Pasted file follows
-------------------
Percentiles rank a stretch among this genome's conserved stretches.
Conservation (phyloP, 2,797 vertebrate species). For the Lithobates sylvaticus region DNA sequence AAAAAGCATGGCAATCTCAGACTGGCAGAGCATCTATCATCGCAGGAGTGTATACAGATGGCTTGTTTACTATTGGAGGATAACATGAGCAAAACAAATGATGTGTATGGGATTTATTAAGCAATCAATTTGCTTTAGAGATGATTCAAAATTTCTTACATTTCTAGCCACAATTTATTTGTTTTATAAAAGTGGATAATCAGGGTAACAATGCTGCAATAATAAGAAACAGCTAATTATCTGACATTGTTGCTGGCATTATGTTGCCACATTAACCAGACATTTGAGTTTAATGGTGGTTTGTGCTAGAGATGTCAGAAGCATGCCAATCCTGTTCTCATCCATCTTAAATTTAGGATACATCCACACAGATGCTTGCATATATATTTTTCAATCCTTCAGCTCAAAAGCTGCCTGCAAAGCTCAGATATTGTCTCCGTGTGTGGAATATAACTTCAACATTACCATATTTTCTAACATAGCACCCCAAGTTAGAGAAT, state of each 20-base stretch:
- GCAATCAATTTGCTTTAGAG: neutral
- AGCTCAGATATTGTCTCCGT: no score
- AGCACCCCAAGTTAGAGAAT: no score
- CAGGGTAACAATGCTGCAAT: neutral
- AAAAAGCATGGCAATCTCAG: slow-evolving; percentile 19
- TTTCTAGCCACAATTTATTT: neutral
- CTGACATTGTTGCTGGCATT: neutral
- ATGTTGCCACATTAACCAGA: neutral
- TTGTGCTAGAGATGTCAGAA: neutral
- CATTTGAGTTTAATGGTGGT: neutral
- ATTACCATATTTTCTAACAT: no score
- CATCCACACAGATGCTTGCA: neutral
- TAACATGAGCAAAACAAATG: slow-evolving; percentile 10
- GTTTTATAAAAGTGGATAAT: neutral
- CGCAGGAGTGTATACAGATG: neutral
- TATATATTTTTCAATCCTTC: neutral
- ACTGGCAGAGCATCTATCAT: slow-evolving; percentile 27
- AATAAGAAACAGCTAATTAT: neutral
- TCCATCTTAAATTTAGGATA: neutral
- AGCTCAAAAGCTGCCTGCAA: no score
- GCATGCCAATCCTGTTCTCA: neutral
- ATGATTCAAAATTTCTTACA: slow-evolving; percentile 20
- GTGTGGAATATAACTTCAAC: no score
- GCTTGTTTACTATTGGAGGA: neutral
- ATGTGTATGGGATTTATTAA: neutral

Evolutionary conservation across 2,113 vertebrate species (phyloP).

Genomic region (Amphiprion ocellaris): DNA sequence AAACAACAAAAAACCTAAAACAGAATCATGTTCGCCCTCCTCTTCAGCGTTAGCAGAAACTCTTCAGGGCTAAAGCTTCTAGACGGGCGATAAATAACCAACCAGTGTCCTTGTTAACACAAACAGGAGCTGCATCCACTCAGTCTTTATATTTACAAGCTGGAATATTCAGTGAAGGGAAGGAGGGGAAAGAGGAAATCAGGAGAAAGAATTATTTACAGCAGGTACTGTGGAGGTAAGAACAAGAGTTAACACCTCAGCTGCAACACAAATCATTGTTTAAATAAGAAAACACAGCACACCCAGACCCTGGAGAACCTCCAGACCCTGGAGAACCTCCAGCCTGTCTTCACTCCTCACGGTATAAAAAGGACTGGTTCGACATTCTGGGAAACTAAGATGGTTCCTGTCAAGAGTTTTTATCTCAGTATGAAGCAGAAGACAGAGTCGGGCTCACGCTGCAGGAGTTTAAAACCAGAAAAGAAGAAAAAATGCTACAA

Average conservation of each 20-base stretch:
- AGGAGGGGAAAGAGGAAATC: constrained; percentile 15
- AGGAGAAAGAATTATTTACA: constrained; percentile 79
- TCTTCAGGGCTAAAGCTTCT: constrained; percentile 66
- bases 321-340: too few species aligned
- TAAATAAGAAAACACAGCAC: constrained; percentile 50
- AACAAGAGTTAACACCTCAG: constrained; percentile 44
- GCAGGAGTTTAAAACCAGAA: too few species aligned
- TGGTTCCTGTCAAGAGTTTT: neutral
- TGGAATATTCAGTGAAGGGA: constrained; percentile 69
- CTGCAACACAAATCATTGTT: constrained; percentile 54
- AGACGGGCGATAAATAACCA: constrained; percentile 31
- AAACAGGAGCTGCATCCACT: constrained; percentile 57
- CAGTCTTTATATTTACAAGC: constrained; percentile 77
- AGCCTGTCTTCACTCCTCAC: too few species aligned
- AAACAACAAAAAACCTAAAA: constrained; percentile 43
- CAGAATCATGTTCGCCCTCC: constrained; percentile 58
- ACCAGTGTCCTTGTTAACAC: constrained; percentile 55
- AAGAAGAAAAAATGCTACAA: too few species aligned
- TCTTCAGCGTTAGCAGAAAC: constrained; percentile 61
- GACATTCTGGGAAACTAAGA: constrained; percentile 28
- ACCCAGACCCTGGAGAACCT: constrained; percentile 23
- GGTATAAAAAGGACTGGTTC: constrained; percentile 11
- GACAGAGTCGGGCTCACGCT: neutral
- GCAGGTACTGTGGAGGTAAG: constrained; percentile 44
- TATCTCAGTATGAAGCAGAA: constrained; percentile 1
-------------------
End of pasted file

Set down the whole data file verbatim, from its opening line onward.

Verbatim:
Percentiles rank a stretch among this genome's conserved stretches.
Conservation (phyloP, 2,797 vertebrate species). For the Lithobates sylvaticus region DNA sequence AAAAAGCATGGCAATCTCAGACTGGCAGAGCATCTATCATCGCAGGAGTGTATACAGATGGCTTGTTTACTATTGGAGGATAACATGAGCAAAACAAATGATGTGTATGGGATTTATTAAGCAATCAATTTGCTTTAGAGATGATTCAAAATTTCTTACATTTCTAGCCACAATTTATTTGTTTTATAAAAGTGGATAATCAGGGTAACAATGCTGCAATAATAAGAAACAGCTAATTATCTGACATTGTTGCTGGCATTATGTTGCCACATTAACCAGACATTTGAGTTTAATGGTGGTTTGTGCTAGAGATGTCAGAAGCATGCCAATCCTGTTCTCATCCATCTTAAATTTAGGATACATCCACACAGATGCTTGCATATATATTTTTCAATCCTTCAGCTCAAAAGCTGCCTGCAAAGCTCAGATATTGTCTCCGTGTGTGGAATATAACTTCAACATTACCATATTTTCTAACATAGCACCCCAAGTTAGAGAAT, state of each 20-base stretch:
- GCAATCAATTTGCTTTAGAG: neutral
- AGCTCAGATATTGTCTCCGT: no score
- AGCACCCCAAGTTAGAGAAT: no score
- CAGGGTAACAATGCTGCAAT: neutral
- AAAAAGCATGGCAATCTCAG: slow-evolving; percentile 19
- TTTCTAGCCACAATTTATTT: neutral
- CTGACATTGTTGCTGGCATT: neutral
- ATGTTGCCACATTAACCAGA: neutral
- TTGTGCTAGAGATGTCAGAA: neutral
- CATTTGAGTTTAATGGTGGT: neutral
- ATTACCATATTTTCTAACAT: no score
- CATCCACACAGATGCTTGCA: neutral
- TAACATGAGCAAAACAAATG: slow-evolving; percentile 10
- GTTTTATAAAAGTGGATAAT: neutral
- CGCAGGAGTGTATACAGATG: neutral
- TATATATTTTTCAATCCTTC: neutral
- ACTGGCAGAGCATCTATCAT: slow-evolving; percentile 27
- AATAAGAAACAGCTAATTAT: neutral
- TCCATCTTAAATTTAGGATA: neutral
- AGCTCAAAAGCTGCCTGCAA: no score
- GCATGCCAATCCTGTTCTCA: neutral
- ATGATTCAAAATTTCTTACA: slow-evolving; percentile 20
- GTGTGGAATATAACTTCAAC: no score
- GCTTGTTTACTATTGGAGGA: neutral
- ATGTGTATGGGATTTATTAA: neutral

Evolutionary conservation across 2,113 vertebrate species (phyloP).

Genomic region (Amphiprion ocellaris): DNA sequence AAACAACAAAAAACCTAAAACAGAATCATGTTCGCCCTCCTCTTCAGCGTTAGCAGAAACTCTTCAGGGCTAAAGCTTCTAGACGGGCGATAAATAACCAACCAGTGTCCTTGTTAACACAAACAGGAGCTGCATCCACTCAGTCTTTATATTTACAAGCTGGAATATTCAGTGAAGGGAAGGAGGGGAAAGAGGAAATCAGGAGAAAGAATTATTTACAGCAGGTACTGTGGAGGTAAGAACAAGAGTTAACACCTCAGCTGCAACACAAATCATTGTTTAAATAAGAAAACACAGCACACCCAGACCCTGGAGAACCTCCAGACCCTGGAGAACCTCCAGCCTGTCTTCACTCCTCACGGTATAAAAAGGACTGGTTCGACATTCTGGGAAACTAAGATGGTTCCTGTCAAGAGTTTTTATCTCAGTATGAAGCAGAAGACAGAGTCGGGCTCACGCTGCAGGAGTTTAAAACCAGAAAAGAAGAAAAAATGCTACAA

Average conservation of each 20-base stretch:
- AGGAGGGGAAAGAGGAAATC: constrained; percentile 15
- AGGAGAAAGAATTATTTACA: constrained; percentile 79
- TCTTCAGGGCTAAAGCTTCT: constrained; percentile 66
- bases 321-340: too few species aligned
- TAAATAAGAAAACACAGCAC: constrained; percentile 50
- AACAAGAGTTAACACCTCAG: constrained; percentile 44
- GCAGGAGTTTAAAACCAGAA: too few species aligned
- TGGTTCCTGTCAAGAGTTTT: neutral
- TGGAATATTCAGTGAAGGGA: constrained; percentile 69
- CTGCAACACAAATCATTGTT: constrained; percentile 54
- AGACGGGCGATAAATAACCA: constrained; percentile 31
- AAACAGGAGCTGCATCCACT: constrained; percentile 57
- CAGTCTTTATATTTACAAGC: constrained; percentile 77
- AGCCTGTCTTCACTCCTCAC: too few species aligned
- AAACAACAAAAAACCTAAAA: constrained; percentile 43
- CAGAATCATGTTCGCCCTCC: constrained; percentile 58
- ACCAGTGTCCTTGTTAACAC: constrained; percentile 55
- AAGAAGAAAAAATGCTACAA: too few species aligned
- TCTTCAGCGTTAGCAGAAAC: constrained; percentile 61
- GACATTCTGGGAAACTAAGA: constrained; percentile 28
- ACCCAGACCCTGGAGAACCT: constrained; percentile 23
- GGTATAAAAAGGACTGGTTC: constrained; percentile 11
- GACAGAGTCGGGCTCACGCT: neutral
- GCAGGTACTGTGGAGGTAAG: constrained; percentile 44
- TATCTCAGTATGAAGCAGAA: constrained; percentile 1